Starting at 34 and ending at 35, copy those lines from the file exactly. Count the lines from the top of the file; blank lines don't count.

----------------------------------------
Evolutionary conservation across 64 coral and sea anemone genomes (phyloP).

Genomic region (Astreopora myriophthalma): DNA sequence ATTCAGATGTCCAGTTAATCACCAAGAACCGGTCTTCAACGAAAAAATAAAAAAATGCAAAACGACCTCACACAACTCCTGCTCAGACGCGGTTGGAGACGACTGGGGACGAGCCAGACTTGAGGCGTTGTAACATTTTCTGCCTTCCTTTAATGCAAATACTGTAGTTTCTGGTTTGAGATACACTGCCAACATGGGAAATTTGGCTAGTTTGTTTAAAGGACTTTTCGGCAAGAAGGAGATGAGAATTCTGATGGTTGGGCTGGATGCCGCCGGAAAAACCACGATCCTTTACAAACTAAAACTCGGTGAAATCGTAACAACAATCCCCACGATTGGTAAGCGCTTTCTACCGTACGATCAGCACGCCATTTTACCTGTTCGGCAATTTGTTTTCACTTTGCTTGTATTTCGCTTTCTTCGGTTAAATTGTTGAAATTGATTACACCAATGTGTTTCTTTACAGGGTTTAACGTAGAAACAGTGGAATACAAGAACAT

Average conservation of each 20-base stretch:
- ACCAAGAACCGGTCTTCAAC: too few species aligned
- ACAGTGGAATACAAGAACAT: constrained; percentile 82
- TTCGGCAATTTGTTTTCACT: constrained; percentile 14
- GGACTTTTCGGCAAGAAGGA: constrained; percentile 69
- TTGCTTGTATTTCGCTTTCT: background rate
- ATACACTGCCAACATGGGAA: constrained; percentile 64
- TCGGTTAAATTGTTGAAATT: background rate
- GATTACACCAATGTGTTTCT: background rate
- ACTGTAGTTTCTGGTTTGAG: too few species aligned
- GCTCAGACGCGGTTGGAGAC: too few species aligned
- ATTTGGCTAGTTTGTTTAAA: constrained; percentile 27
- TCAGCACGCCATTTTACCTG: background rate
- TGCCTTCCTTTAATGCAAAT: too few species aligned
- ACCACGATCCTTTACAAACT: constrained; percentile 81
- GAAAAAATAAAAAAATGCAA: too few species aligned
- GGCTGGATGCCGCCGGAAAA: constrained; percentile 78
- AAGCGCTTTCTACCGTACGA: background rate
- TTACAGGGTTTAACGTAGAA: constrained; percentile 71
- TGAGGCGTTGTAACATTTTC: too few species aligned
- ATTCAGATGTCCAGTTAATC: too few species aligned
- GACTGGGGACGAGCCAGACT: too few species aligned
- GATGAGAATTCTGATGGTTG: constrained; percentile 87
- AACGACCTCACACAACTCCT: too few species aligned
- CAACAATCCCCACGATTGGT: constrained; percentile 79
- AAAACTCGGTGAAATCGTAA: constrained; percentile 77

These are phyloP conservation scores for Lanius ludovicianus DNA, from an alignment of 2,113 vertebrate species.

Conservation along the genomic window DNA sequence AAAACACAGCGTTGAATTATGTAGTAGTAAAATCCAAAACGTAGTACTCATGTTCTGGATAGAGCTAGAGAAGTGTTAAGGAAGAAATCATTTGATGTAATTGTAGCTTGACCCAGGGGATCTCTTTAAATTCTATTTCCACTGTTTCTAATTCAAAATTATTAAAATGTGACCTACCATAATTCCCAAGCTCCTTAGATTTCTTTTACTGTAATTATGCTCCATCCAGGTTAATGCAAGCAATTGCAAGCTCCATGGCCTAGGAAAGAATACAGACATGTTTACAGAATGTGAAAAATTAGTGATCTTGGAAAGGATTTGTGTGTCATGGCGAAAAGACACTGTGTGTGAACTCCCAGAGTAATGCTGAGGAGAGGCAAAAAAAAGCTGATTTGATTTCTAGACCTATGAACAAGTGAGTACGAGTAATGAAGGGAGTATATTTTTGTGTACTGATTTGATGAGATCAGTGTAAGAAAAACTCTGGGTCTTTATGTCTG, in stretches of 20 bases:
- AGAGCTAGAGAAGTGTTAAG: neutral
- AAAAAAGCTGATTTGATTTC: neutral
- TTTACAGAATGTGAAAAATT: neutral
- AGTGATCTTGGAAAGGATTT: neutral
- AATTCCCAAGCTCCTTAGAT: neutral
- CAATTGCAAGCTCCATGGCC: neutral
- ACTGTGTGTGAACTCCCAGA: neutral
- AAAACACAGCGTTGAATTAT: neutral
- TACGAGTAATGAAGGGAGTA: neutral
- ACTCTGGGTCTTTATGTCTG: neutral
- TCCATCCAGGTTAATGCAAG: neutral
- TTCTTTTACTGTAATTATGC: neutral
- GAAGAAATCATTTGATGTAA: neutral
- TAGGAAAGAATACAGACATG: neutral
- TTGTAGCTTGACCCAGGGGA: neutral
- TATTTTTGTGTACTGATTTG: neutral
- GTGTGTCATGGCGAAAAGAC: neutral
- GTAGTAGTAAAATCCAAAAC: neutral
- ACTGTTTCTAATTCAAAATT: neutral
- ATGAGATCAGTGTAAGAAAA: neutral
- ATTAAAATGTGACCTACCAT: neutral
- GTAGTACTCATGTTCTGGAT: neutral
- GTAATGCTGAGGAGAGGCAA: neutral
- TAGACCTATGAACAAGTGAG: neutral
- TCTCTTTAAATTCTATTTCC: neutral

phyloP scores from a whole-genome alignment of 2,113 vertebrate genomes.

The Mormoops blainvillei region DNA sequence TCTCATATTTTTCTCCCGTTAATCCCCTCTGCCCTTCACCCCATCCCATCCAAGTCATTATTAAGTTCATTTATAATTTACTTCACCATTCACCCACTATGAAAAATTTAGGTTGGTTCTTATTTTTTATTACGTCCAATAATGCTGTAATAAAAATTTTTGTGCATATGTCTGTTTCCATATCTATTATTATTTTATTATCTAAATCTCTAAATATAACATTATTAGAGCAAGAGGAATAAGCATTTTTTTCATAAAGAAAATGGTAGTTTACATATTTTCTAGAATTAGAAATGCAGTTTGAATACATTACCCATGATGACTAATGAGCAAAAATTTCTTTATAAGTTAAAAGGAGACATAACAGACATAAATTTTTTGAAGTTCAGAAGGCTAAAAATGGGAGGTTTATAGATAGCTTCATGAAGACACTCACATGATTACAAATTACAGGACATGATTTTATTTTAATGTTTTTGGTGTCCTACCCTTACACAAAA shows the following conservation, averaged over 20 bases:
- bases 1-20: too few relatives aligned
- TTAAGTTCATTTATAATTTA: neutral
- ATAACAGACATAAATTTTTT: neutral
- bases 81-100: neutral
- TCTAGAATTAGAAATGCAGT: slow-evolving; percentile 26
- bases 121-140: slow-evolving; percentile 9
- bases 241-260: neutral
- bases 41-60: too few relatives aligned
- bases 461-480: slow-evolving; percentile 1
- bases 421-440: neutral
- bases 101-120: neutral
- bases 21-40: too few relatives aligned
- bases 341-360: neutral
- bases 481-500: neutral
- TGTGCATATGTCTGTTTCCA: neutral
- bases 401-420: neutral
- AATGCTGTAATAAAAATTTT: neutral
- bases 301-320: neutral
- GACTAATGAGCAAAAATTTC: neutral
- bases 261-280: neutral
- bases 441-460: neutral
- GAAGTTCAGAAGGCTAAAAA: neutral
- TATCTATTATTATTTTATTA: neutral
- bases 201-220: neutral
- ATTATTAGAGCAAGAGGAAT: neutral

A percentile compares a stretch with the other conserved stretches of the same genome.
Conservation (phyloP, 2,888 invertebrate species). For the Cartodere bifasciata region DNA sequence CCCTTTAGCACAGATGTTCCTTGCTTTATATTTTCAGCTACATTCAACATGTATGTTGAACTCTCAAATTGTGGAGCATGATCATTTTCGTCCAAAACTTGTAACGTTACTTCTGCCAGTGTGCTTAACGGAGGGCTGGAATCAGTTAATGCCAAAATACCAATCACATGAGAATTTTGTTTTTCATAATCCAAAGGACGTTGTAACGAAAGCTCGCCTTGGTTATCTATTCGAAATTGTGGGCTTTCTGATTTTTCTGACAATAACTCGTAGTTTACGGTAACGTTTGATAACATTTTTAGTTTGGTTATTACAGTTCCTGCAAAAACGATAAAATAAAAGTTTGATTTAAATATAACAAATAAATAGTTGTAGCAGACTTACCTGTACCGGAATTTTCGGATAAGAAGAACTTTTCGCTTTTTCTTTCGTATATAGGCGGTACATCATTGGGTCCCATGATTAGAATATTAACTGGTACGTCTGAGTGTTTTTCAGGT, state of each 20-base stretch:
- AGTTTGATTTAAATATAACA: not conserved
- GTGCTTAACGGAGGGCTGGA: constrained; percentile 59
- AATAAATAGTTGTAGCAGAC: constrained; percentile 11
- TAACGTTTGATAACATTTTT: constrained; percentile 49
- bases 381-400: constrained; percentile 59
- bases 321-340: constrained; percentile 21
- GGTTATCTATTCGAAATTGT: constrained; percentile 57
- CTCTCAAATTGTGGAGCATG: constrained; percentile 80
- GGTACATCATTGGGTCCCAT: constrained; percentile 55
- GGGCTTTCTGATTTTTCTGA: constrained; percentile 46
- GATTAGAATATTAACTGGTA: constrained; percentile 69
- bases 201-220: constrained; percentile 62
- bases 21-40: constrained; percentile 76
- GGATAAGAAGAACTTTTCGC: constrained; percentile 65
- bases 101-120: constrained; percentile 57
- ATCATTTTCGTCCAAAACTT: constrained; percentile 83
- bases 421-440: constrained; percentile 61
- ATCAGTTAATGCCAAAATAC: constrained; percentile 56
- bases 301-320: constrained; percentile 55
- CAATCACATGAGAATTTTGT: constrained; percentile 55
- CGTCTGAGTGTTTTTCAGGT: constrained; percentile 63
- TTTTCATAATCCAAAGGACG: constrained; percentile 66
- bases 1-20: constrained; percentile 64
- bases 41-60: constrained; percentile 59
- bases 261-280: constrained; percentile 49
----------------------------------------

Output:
- AGTGATCTTGGAAAGGATTT: neutral
- AATTCCCAAGCTCCTTAGAT: neutral